Variants in Notch signalling pathway genes, PSEN1 and MAML2, predict overall survival in Chinese patients with epithelial ovarian cancer.
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To identify genetic variants in Notch signalling pathway genes that may predict survival of Han Chinese patients with epithelial ovarian cancer (EOC), we analysed a total of 1273 single nucleotide polymorphisms (SNPs) within 75 Notch genes in 480 patients from a published EOC genomewide association study (GWAS). We found that PSEN1 rs165934 and MAML2 rs76032516 were associated with overall survival (OS) of patients by multivariate Cox proportional hazards regression analysis. Specifically, the PSEN1 rs165934 AA genotype was associated with a poorer survival (adjusted hazards ratio [adjHR] = 1.41, 95% CI = 1.07-1.84, and P = .014), compared with the CC + CA genotype, while MAML2 rs76032516 AA + AC genotypes were associated with a poorer survival (adjHR = 1.58, 95% CI = 1.16-2.14, P = .004), compared with the CC genotype. The combined analysis of these two SNPs revealed that the death risk increased as the number of unfavourable genotypes increased in a dose-dependent manner (Ptrend < .001). Additionally, the expression quantitative trait loci analysis revealed that the SNP rs165932 in the rs165934 LD block (r2 = .946) was associated with expression levels of PSEN1, which might be responsible for the observed association with SNP rs165934. The associations of PSEN1 rs165934 and MAML2 rs76032516 of the Notch signalling pathway genes with OS in Chinese EOC patients are novel findings, which need to be validated in other large and independent studies.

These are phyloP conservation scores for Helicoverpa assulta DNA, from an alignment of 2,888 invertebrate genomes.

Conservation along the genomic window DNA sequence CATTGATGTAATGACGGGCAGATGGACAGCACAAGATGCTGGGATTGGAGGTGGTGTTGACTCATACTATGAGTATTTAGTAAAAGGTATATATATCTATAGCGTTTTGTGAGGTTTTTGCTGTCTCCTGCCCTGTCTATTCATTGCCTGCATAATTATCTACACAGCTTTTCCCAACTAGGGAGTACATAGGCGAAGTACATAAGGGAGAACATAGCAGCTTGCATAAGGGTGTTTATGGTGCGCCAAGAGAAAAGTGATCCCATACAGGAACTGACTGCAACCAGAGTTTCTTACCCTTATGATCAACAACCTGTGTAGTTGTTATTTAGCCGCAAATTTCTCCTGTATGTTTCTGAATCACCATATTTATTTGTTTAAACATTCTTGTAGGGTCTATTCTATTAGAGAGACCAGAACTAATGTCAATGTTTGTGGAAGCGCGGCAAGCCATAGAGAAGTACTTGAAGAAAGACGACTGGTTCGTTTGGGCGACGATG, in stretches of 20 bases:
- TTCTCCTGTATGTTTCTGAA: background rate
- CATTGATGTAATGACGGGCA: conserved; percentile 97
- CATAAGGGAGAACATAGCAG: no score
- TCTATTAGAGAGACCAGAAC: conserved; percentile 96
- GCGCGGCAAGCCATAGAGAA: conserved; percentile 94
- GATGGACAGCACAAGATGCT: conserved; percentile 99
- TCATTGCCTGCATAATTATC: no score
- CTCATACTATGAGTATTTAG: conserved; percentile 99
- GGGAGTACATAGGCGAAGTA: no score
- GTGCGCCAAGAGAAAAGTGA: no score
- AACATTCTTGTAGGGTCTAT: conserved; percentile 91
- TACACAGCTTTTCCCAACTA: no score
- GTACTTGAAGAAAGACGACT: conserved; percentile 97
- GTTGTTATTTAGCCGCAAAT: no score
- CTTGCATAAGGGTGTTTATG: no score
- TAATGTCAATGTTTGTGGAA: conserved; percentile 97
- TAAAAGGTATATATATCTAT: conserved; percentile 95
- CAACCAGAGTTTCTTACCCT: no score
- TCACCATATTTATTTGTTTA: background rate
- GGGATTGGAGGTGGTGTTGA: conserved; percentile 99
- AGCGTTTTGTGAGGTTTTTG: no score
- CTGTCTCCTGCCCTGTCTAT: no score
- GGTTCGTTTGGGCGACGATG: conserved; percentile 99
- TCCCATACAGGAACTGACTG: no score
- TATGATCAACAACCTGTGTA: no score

Published Version (Please cite this version)10.1111/jcmm.13764
Publication InfoXu, Yuan; Cheng, Lei; Dai, Hongji; Zhang, Ruoxin; Wang, Mengyun; Shi, Tingyan; ... Wei, Qingyi (2018). Variants in Notch signalling pathway genes, PSEN1 and MAML2, predict overall survival in Chinese patients with epithelial ovarian cancer. Journal of cellular and molecular medicine, 22(10). pp. 4975-4984. 10.1111/jcmm.13764. Retrieved from https://hdl.handle.net/10161/18499.
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Professor in Population Health Sciences
Qingyi Wei, MD, PhD, Professor in the Department of Medicine, is Associate Director for Cancer Control and Population Sciences, Co-leader of CCPS and Co-leader of Epidemiology and Population Genomics (Focus Area 1). He is a professor of Medicine and an internationally recognized epidemiologist focused on the molecular and genetic epidemiology of head and neck cancers, lung cancer, and melanoma. His research focuses on biomarkers and genetic determinants for the DNA repair deficient phenotype and